It happens in all markets. A few years ago, adults took up painting, re-living their childhood with the mandala trend. As a result, coloured pencil companies faced a skyrocketing increase in production that they hadn’t expected. In audio-visual translation, catch up TV was our own mandala. New audio-visual content is created every day, in response to viewer demands. Most (but not all) of this content is consumed by the spectator thanks to dubbing or subtitling.
But what is subtitling?
Subtitling is an audio-visual translation technique that permits the understanding of an oral text, in its original version, by providing the viewer with a written translation. Thus, the translation appears on the screen along with the film and the original sound. It is, therefore, a technique subordinated to certain characteristics, and accordingly, has to fit its own standards.
Whenever possible, subtitles should be centred on the lower side of the screen. They are to contain up to two lines with no more than 70 characters (35 each, including spaces). The subtitles remain on screen for a fixed time. This time should never exceed 6 seconds, or be less than 1 second, taking into account the text density. Finally, the text must appear simultaneously with the audio. To do so, the subtitles must be spotted, so that they appear and disappear in the most natural way.
Above all, the text must respect the general rules of language. The subordination that we mentioned above can’t result in a schematic content that violates linguistic accuracy. Furthermore, when subtitling, we must pay attention to the use of italics (voice-over, songs, devices), capital letters (posters, titles, written text appearing on the screen), the dash for dialogue and many other conventions.
Today’s viewer demands more and more catch up TV content, and broadcast channels have responded by adding fuel to the fire. This translates into a huge workload for subtitling professionals, but also into shorter deadlines. Subcontracting is very frequent, so there is a large chain of intermediaries between the translator and the channel. Not long ago, HBO used the subtitles of an amateur translator who uploaded his work into a pirate website. The channel even showed the nickname of the translator at the end of the episode. This serious mistake was probably the result of the previously mentioned chain of intermediaries. They might have tried to save time given the excessively short deadlines, or perhaps they just wanted to make a bigger profit. Truth is, often it remains necessary to convince people that professional translators are always needed, even in this field.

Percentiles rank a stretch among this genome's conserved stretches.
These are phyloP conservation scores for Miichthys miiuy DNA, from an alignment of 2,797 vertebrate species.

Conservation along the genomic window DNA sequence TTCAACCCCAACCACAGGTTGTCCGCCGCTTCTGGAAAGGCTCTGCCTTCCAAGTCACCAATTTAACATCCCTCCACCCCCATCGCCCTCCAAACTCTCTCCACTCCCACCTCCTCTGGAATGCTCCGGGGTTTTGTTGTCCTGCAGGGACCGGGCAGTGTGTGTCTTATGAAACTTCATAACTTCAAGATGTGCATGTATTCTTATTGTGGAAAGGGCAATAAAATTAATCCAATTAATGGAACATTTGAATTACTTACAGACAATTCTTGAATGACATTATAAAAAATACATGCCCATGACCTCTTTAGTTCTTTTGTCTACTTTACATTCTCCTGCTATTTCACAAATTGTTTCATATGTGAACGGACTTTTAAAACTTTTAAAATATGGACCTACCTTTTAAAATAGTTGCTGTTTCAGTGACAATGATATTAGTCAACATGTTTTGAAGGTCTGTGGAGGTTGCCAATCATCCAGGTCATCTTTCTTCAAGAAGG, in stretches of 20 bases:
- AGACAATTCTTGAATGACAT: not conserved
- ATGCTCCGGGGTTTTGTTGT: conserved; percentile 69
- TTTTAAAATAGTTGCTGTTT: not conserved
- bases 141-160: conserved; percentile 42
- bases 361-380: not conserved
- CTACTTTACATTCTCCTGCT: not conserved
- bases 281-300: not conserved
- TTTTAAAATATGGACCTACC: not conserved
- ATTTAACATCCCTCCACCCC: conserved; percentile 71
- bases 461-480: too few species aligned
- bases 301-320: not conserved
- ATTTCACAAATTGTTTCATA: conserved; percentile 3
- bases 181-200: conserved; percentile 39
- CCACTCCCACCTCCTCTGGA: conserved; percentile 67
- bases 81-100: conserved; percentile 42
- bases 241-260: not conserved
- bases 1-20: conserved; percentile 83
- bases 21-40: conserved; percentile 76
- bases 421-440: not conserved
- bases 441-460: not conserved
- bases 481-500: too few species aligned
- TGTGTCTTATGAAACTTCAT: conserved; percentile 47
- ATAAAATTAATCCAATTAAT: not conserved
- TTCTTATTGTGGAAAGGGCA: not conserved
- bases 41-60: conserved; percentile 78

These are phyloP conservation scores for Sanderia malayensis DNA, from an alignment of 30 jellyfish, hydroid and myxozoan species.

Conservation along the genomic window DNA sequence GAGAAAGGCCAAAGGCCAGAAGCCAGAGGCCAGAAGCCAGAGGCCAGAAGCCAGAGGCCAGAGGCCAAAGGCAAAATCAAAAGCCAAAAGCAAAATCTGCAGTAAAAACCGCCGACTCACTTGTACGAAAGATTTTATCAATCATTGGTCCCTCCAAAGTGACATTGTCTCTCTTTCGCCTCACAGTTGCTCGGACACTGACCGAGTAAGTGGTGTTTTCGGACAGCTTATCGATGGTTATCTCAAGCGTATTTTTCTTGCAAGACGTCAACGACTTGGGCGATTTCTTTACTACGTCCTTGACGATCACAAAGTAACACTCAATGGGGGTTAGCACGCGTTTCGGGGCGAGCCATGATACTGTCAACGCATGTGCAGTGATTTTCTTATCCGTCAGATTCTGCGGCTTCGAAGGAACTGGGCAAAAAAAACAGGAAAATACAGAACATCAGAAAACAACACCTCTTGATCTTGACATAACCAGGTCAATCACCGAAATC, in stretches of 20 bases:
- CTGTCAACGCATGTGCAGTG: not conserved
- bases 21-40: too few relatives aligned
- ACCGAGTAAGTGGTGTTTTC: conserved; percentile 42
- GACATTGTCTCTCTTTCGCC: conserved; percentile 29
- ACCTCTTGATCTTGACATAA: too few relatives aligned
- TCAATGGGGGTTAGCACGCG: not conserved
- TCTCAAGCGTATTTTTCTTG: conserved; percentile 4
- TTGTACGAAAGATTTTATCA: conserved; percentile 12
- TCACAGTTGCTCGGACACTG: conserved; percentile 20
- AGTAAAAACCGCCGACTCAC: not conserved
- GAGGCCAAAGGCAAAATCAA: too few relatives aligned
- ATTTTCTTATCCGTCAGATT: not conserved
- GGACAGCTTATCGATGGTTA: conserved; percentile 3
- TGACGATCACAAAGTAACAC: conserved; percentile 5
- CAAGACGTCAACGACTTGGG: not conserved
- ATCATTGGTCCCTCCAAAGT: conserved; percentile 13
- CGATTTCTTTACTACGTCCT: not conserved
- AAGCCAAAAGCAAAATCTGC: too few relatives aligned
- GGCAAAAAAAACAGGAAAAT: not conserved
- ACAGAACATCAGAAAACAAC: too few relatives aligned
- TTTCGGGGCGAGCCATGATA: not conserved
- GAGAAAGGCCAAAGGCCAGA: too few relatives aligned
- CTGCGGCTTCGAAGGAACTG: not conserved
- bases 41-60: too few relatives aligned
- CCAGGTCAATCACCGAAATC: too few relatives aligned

Who needs subtitling services?
Subtitling is not only relegated to the digital contents of television, or to the independent cinema films that we only agree to go to impress our love interests. Audio-visual content produced with marketing purposes is quite common nowadays. For example, corporate promotional videos filmed in a specific language and then provided with subtitles, so that more clients have access to the content therein.
Clearly, it is extremely important to ensure that these services are provided by a professional. It is a great idea to create a promotional video for your company, where you can address your clients and present your services. It is also a great idea to translate its content and include subtitles. But it would be an awful idea to ask your brother-in-law Mike to do this, just because he spent last summer in Mallorca and knows a lot about computers. Obviously, you won’t get the best quality by sparing costs. If you present your company to potential customers with a poor content, this will hurt your image, instead of intensifying it. Therefore, as in any field of translation, it is essential to rely on a qualified professional.
About Antonio Leal Fernández
Graduate degree in Translation and Interpretation from Universidade de Vigo (2013). Translator and proofreader in the German and English to Spanish combinations.